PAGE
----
Our life changed that day. 

The possibility is always there. We are always watching her movements, calling her name when she is too quiet in the backseat, and at times pulling off the side of the road when she does not respond, and trying to anticipate when the seizure will sneak up and rock our security. As time passes post seizure, you begin to relax, but the fear of what may be lurking minutes away is never gone. Ever.  

We have gone through seizures with her that required taking her to the hospital four times. The most recent seizure was just over a week ago after nine months seizure-free. And in one night that calm of possibly finding the right combination of meds was erased again.  

To try to explain what happens when your child is in the throes of a seizure and surrounded by doctors and nurses trying to wake her up is impossible. You learn to ignore the “what ifs” at the time, but somewhere in your mind you are begging, pleading with your child to please just wake up. Please. Once the seizures stop she goes right into a deep sleep. And the next phase of waiting begins. You watch her. You go up to her ear and talk to her. You play her favorite music right next to her head hoping that will open her eyes. You might even pinch her just to see if she will move. And you wait. Usually 6-8 hours later she finally opens her eyes, and you realize for the last 7 hours you’ve been holding your breath. You wait for her to say something — anything to truly know she has come back to you.  And you begin the count the days at first, then months, hoping that this time the seizures are gone for good.

We had no choice. I never knew this level of helplessness until June 2014. You have no control over this evilness, and you say you won’t let it control you and your life, but it does.  Every day it is always a possibility. Seizures do not take holidays. The do not cooperate on vacations. They do not care that your child already has so much to overcome on a daily basis.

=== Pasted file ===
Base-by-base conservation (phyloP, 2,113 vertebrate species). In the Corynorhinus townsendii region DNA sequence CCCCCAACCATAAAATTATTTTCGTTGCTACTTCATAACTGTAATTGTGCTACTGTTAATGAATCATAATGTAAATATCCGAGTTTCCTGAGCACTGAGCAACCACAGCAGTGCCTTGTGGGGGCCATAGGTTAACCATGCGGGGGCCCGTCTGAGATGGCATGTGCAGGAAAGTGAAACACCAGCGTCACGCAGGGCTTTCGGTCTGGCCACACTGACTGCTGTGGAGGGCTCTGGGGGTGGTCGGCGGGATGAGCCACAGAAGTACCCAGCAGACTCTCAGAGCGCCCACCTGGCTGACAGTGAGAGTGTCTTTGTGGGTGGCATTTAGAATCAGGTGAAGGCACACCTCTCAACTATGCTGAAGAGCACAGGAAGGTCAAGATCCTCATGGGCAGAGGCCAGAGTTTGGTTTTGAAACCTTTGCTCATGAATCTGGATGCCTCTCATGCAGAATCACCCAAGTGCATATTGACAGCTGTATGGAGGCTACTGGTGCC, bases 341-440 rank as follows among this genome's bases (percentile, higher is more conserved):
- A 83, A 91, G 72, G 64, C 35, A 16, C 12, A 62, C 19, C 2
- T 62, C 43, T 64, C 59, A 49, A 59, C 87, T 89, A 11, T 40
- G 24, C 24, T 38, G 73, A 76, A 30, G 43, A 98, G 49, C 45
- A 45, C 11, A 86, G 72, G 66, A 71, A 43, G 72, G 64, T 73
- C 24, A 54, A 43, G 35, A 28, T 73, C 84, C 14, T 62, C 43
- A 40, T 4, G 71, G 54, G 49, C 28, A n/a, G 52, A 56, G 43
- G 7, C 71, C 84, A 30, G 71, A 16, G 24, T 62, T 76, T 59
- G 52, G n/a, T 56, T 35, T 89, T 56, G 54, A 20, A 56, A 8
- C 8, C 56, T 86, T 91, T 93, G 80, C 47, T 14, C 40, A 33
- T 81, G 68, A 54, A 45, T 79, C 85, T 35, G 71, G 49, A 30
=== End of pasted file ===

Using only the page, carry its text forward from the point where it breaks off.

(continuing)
Others will tell you to relax and not worry so much. They will remind you that you can’t control it. You can’t stop it. You have to have a “normal” life. You know this is true. But you also know you don’t want one more time of seeing your child loaded into the back of an ambulance. You don’t want to sit in next to them, headed to the hospital wondering if you missed a dose of meds or if you should or shouldn’t have given the emergency meds. You don’t want to wonder if she can hear you or if she is scared or if she knows what is happening. You don’t want to stand in the doorway of an emergency room with a social worker handing you a box of tissues as two doctors and six nurses stand over her trying to bring her out of the darkness she is currently swimming in. You don’t want another time sitting next to her bed waiting for her eyes to pop open, waiting for her to finally say one of the many silly phrases she thinks are so funny.

And most of all, you don’t want to admit after it is all over and she has come back to you, that at some point, she may not come back from that place the seizure takes her to. Because that is more than you can bear.

Elizabeth's daughter sitting in front of the Christmas tree

Originally published: January 17, 2016